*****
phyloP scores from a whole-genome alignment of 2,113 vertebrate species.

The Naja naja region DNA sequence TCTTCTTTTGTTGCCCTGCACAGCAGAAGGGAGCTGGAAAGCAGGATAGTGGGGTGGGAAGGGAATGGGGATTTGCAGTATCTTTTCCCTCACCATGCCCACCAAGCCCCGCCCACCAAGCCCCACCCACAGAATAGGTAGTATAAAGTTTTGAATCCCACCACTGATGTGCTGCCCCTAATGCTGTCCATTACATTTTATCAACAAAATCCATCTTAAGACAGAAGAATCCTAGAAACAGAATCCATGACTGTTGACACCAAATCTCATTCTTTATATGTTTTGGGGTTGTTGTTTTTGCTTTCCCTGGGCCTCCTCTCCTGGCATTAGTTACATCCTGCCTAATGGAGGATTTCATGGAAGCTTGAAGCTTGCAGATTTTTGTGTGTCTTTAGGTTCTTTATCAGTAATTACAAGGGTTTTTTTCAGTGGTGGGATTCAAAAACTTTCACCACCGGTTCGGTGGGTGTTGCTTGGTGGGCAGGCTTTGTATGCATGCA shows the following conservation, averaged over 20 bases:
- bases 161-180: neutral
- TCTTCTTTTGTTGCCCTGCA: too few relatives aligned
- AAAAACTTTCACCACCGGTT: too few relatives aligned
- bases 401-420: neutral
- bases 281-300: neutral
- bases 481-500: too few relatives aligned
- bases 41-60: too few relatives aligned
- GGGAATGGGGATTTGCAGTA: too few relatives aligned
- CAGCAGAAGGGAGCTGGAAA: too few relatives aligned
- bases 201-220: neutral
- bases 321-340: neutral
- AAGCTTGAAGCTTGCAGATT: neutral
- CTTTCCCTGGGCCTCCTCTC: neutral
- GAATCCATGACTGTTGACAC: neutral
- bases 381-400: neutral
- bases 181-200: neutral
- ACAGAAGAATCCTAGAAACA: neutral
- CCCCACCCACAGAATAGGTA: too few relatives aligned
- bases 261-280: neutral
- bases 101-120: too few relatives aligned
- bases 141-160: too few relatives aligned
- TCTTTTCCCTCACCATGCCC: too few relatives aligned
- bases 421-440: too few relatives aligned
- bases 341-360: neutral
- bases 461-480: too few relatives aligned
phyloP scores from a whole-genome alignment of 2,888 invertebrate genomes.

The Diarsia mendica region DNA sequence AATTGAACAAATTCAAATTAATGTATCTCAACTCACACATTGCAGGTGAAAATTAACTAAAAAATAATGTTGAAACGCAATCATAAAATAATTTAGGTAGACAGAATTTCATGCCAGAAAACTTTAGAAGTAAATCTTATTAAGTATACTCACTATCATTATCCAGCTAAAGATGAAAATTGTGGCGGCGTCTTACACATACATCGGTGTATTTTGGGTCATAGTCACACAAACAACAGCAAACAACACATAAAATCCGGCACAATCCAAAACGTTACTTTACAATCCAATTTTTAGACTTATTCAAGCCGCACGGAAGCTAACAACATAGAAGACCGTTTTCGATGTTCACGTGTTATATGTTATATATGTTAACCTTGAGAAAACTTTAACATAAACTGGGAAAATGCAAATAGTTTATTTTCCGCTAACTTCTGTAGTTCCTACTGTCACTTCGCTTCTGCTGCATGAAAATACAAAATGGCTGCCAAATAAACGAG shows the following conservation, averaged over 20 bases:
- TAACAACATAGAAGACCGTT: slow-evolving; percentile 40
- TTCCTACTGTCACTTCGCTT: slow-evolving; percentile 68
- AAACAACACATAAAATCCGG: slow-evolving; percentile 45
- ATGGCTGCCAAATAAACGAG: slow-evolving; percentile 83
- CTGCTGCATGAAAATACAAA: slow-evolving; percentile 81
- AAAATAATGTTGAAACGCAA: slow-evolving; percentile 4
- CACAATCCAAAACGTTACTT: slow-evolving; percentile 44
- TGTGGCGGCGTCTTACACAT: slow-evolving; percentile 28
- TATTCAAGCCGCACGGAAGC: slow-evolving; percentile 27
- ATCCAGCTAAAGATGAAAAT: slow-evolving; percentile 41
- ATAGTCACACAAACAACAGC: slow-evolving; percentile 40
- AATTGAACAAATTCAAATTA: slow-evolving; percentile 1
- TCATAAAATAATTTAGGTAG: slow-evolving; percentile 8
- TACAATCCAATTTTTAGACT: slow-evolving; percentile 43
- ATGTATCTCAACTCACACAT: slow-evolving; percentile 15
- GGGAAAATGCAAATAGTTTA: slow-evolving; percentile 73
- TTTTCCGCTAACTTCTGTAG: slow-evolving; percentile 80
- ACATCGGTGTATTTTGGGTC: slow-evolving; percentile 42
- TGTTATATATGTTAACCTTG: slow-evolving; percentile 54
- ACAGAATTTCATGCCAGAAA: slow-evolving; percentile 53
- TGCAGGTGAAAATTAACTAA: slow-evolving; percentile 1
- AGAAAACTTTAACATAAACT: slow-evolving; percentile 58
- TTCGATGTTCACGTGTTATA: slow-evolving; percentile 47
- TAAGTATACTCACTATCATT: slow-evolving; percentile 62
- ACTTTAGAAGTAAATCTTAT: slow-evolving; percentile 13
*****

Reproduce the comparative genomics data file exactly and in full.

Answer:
phyloP scores from a whole-genome alignment of 2,113 vertebrate species.

The Naja naja region DNA sequence TCTTCTTTTGTTGCCCTGCACAGCAGAAGGGAGCTGGAAAGCAGGATAGTGGGGTGGGAAGGGAATGGGGATTTGCAGTATCTTTTCCCTCACCATGCCCACCAAGCCCCGCCCACCAAGCCCCACCCACAGAATAGGTAGTATAAAGTTTTGAATCCCACCACTGATGTGCTGCCCCTAATGCTGTCCATTACATTTTATCAACAAAATCCATCTTAAGACAGAAGAATCCTAGAAACAGAATCCATGACTGTTGACACCAAATCTCATTCTTTATATGTTTTGGGGTTGTTGTTTTTGCTTTCCCTGGGCCTCCTCTCCTGGCATTAGTTACATCCTGCCTAATGGAGGATTTCATGGAAGCTTGAAGCTTGCAGATTTTTGTGTGTCTTTAGGTTCTTTATCAGTAATTACAAGGGTTTTTTTCAGTGGTGGGATTCAAAAACTTTCACCACCGGTTCGGTGGGTGTTGCTTGGTGGGCAGGCTTTGTATGCATGCA shows the following conservation, averaged over 20 bases:
- bases 161-180: neutral
- TCTTCTTTTGTTGCCCTGCA: too few relatives aligned
- AAAAACTTTCACCACCGGTT: too few relatives aligned
- bases 401-420: neutral
- bases 281-300: neutral
- bases 481-500: too few relatives aligned
- bases 41-60: too few relatives aligned
- GGGAATGGGGATTTGCAGTA: too few relatives aligned
- CAGCAGAAGGGAGCTGGAAA: too few relatives aligned
- bases 201-220: neutral
- bases 321-340: neutral
- AAGCTTGAAGCTTGCAGATT: neutral
- CTTTCCCTGGGCCTCCTCTC: neutral
- GAATCCATGACTGTTGACAC: neutral
- bases 381-400: neutral
- bases 181-200: neutral
- ACAGAAGAATCCTAGAAACA: neutral
- CCCCACCCACAGAATAGGTA: too few relatives aligned
- bases 261-280: neutral
- bases 101-120: too few relatives aligned
- bases 141-160: too few relatives aligned
- TCTTTTCCCTCACCATGCCC: too few relatives aligned
- bases 421-440: too few relatives aligned
- bases 341-360: neutral
- bases 461-480: too few relatives aligned
phyloP scores from a whole-genome alignment of 2,888 invertebrate genomes.

The Diarsia mendica region DNA sequence AATTGAACAAATTCAAATTAATGTATCTCAACTCACACATTGCAGGTGAAAATTAACTAAAAAATAATGTTGAAACGCAATCATAAAATAATTTAGGTAGACAGAATTTCATGCCAGAAAACTTTAGAAGTAAATCTTATTAAGTATACTCACTATCATTATCCAGCTAAAGATGAAAATTGTGGCGGCGTCTTACACATACATCGGTGTATTTTGGGTCATAGTCACACAAACAACAGCAAACAACACATAAAATCCGGCACAATCCAAAACGTTACTTTACAATCCAATTTTTAGACTTATTCAAGCCGCACGGAAGCTAACAACATAGAAGACCGTTTTCGATGTTCACGTGTTATATGTTATATATGTTAACCTTGAGAAAACTTTAACATAAACTGGGAAAATGCAAATAGTTTATTTTCCGCTAACTTCTGTAGTTCCTACTGTCACTTCGCTTCTGCTGCATGAAAATACAAAATGGCTGCCAAATAAACGAG shows the following conservation, averaged over 20 bases:
- TAACAACATAGAAGACCGTT: slow-evolving; percentile 40
- TTCCTACTGTCACTTCGCTT: slow-evolving; percentile 68
- AAACAACACATAAAATCCGG: slow-evolving; percentile 45
- ATGGCTGCCAAATAAACGAG: slow-evolving; percentile 83
- CTGCTGCATGAAAATACAAA: slow-evolving; percentile 81
- AAAATAATGTTGAAACGCAA: slow-evolving; percentile 4
- CACAATCCAAAACGTTACTT: slow-evolving; percentile 44
- TGTGGCGGCGTCTTACACAT: slow-evolving; percentile 28
- TATTCAAGCCGCACGGAAGC: slow-evolving; percentile 27
- ATCCAGCTAAAGATGAAAAT: slow-evolving; percentile 41
- ATAGTCACACAAACAACAGC: slow-evolving; percentile 40
- AATTGAACAAATTCAAATTA: slow-evolving; percentile 1
- TCATAAAATAATTTAGGTAG: slow-evolving; percentile 8
- TACAATCCAATTTTTAGACT: slow-evolving; percentile 43
- ATGTATCTCAACTCACACAT: slow-evolving; percentile 15
- GGGAAAATGCAAATAGTTTA: slow-evolving; percentile 73
- TTTTCCGCTAACTTCTGTAG: slow-evolving; percentile 80
- ACATCGGTGTATTTTGGGTC: slow-evolving; percentile 42
- TGTTATATATGTTAACCTTG: slow-evolving; percentile 54
- ACAGAATTTCATGCCAGAAA: slow-evolving; percentile 53
- TGCAGGTGAAAATTAACTAA: slow-evolving; percentile 1
- AGAAAACTTTAACATAAACT: slow-evolving; percentile 58
- TTCGATGTTCACGTGTTATA: slow-evolving; percentile 47
- TAAGTATACTCACTATCATT: slow-evolving; percentile 62
- ACTTTAGAAGTAAATCTTAT: slow-evolving; percentile 13